NASA launched the ICESat-2 satellite, using laser to measure changes in the earths ice.

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 NASA launched the ICESat-2 satellite, using laser to measure changes in the earths ice.


The ICESat-2 satellite will use 6 green laser beams to scan the earths surface to measure glaciers and floating sea ice. By measuring the thickness and mass of ice accurately, NASA scientists will be able to better understand the effects of climate change, the researchers said. Were trying to understand the processes and drivers of climate change to better predict sea level rise, said Tom Wagner, a scientist at NASAs Washington-based Cryosphere Project.

In addition, when the ICESat-2 satellite orbits the Earth from one pole to the other, it can also measure the height of forests, jungles and other terrain. These data will be used to estimate how much carbon is being lost in temperate regions of the Earth and how much is being lost over time.

Engineers spent 10 years designing and building the ICESat-2 satellite, which costs about $1 billion, and will take off on a Delta-2 rocket. The most difficult problem in design is how to make the laser beams work together as a whole and ensure that they are properly aligned to obtain accurate information. In addition, we need to get the location of the satellite through the GPS device and the camera pointing to the outer space.

ICESat-2. The satellite will emit 10,000 laser pulses per second to Earth, capture the returned beams through a 31-inch wide beryllium telescope and send them to an electronic signal detector to calculate the distance to Earth. Six laser beams form a six-kilometer-wide band that measures everything in the area (the laser is harmless to humans, plants and ice).

ICESat-2, weighing 341 pounds (about 155 kg), is a long-awaited replacement for the original ICESat satellite, which ended its single-laser mission in 2009. Since then, during Operation Ice Bridge, researchers have been flying specially equipped P-3B and DC-8 aircraft in the Arctic and Antarctic to fill the pre-launch data gap for ICESat-2. The ICESat-2 satellite is equipped with ATLAS (Advanced Terrain Laser Altimeter System), which emits photons that take 3.3 milliseconds to reach Earth and return. According to NASA, the measurement error of ATLAS can be reduced to 1/1000000000 seconds. Using the laws of physics, scientists can calculate the distance from the satellite to the earths surface, accurate to 4 millimeters.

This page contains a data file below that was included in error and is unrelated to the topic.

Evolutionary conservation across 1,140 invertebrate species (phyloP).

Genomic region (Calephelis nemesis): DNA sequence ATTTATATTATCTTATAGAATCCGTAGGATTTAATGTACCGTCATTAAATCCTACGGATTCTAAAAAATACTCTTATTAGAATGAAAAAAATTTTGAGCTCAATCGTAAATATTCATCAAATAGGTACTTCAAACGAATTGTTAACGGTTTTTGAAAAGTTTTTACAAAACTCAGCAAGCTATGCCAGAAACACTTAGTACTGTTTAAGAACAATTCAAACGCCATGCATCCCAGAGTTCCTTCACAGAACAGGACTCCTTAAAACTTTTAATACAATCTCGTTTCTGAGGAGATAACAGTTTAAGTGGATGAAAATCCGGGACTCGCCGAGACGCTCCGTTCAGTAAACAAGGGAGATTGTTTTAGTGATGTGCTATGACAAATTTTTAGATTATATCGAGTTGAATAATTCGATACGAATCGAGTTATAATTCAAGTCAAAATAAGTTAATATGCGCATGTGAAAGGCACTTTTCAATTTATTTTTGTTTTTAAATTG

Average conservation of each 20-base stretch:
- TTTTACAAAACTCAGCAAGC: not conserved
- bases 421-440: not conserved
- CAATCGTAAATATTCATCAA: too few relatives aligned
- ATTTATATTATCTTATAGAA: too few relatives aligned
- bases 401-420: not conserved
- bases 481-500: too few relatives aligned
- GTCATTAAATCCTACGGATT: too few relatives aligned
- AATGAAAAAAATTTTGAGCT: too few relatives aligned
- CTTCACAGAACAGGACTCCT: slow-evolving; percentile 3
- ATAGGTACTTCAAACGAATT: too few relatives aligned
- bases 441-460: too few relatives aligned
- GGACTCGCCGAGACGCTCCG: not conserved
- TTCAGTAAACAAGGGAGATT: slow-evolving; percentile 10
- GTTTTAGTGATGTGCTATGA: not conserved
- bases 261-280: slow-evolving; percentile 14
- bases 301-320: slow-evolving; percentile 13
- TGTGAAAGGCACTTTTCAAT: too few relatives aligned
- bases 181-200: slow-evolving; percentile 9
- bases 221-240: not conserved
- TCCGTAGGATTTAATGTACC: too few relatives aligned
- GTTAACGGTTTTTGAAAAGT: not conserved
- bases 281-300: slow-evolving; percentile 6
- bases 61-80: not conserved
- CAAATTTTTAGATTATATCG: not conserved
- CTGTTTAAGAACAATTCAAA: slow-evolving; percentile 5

By comparing this distance with the distance measured at the same place a few days or weeks ago, you can calculate how ice melts (or swells) and how plants grow. Most importantly, the ICESat-2 satellite will measure the elevation changes in Greenland and Antarctica within a year.

NASA says researchers know that Arctic sea ice is shrinking, but little is known about its volume changes. ICESat-2 is the first satellite capable of measuring sea ice thickness. The satellites laser beam reflects from the ice surface and then compares it with the laser reflection from nearby waters to get the height of the ice around the open water.

Wagner of the National Aeronautics and Space Administration (NASA) says the improved ATLAS is a huge leap forward in collecting large amounts of data in areas beyond the reach of planets on Earth. He says the device is particularly useful in areas where we dont know how its changing, such as the depths of Antarctica and some coastal areas. Kelly Brunt, a glaciologist at NASAs Goddard Space Flight Center in Greenbelt, Maryland, says ICESat-2 will help her better understand the intersection of the permanent ice sheet and the surrounding floating ice shelves, known as the grounding zone. We also want to see new science that weve never imagined, because humans are creative and break through the limits of data, she said. (Vicky) the source of this article: NetEase science and technology report editor: Zhang Jie _NT5630

Wagner of the National Aeronautics and Space Administration (NASA) says the improved ATLAS is a huge leap forward in collecting large amounts of data in areas beyond the reach of planets on Earth. He says the device is particularly useful in areas where we dont know how its changing, such as the depths of Antarctica and some coastal areas.

Kelly Brunt, a glaciologist at NASAs Goddard Space Flight Center in Greenbelt, Maryland, says ICESat-2 will help her better understand the intersection of the permanent ice sheet and the surrounding floating ice shelves, known as the grounding zone. We also want to see new science that weve never imagined, because humans are creative and break through the limits of data, she said. (Vicky)